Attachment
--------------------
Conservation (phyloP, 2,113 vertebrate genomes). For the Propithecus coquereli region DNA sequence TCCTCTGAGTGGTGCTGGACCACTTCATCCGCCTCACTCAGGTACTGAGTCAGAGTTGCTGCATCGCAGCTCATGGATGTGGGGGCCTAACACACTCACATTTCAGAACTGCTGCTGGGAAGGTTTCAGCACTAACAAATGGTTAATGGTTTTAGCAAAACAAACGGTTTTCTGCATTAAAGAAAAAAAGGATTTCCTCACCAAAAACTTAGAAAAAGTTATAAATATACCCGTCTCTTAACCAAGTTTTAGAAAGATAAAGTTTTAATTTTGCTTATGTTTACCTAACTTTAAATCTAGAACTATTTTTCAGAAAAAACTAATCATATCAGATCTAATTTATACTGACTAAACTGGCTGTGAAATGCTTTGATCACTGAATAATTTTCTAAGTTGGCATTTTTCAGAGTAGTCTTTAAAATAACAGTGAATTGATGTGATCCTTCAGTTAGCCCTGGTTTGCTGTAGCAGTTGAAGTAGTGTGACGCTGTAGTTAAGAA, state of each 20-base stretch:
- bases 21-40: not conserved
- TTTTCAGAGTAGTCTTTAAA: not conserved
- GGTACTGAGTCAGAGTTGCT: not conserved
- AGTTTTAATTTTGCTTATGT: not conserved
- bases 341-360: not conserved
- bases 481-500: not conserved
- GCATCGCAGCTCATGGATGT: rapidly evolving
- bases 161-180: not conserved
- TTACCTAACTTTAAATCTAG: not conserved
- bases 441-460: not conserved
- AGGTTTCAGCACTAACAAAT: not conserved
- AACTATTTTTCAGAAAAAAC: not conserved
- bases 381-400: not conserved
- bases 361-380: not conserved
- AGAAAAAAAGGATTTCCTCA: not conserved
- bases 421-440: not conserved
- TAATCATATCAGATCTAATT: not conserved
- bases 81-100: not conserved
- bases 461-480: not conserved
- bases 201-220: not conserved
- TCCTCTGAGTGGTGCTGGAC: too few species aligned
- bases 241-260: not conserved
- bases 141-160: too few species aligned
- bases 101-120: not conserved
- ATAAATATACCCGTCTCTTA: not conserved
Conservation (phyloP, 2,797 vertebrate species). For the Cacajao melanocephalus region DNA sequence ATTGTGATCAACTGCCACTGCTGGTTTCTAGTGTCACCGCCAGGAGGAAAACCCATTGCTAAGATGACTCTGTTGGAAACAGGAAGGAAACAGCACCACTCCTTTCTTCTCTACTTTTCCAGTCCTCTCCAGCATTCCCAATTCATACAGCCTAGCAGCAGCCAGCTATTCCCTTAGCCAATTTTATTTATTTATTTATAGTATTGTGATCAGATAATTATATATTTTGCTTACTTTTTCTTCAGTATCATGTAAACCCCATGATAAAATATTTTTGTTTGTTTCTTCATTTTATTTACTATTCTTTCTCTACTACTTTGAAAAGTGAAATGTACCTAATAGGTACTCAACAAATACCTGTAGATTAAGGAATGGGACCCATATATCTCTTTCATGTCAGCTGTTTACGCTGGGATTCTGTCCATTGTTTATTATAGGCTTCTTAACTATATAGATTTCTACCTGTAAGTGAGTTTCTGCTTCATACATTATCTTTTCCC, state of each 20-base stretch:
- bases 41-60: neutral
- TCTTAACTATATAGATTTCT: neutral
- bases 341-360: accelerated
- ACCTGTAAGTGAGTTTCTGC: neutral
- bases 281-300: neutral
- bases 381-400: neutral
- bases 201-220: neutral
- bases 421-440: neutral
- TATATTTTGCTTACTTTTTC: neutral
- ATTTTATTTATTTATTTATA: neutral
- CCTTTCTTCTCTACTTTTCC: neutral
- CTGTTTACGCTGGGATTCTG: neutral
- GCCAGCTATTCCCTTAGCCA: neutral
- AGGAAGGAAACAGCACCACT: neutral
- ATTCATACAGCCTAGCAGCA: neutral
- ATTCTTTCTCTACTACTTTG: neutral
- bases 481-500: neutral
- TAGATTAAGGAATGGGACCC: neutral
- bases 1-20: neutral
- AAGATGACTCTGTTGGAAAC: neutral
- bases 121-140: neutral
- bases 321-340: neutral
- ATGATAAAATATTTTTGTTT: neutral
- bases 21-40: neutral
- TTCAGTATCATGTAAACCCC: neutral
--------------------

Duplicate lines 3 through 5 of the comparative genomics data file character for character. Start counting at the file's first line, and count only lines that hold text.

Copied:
- TTTTCAGAGTAGTCTTTAAA: not conserved
- GGTACTGAGTCAGAGTTGCT: not conserved
- AGTTTTAATTTTGCTTATGT: not conserved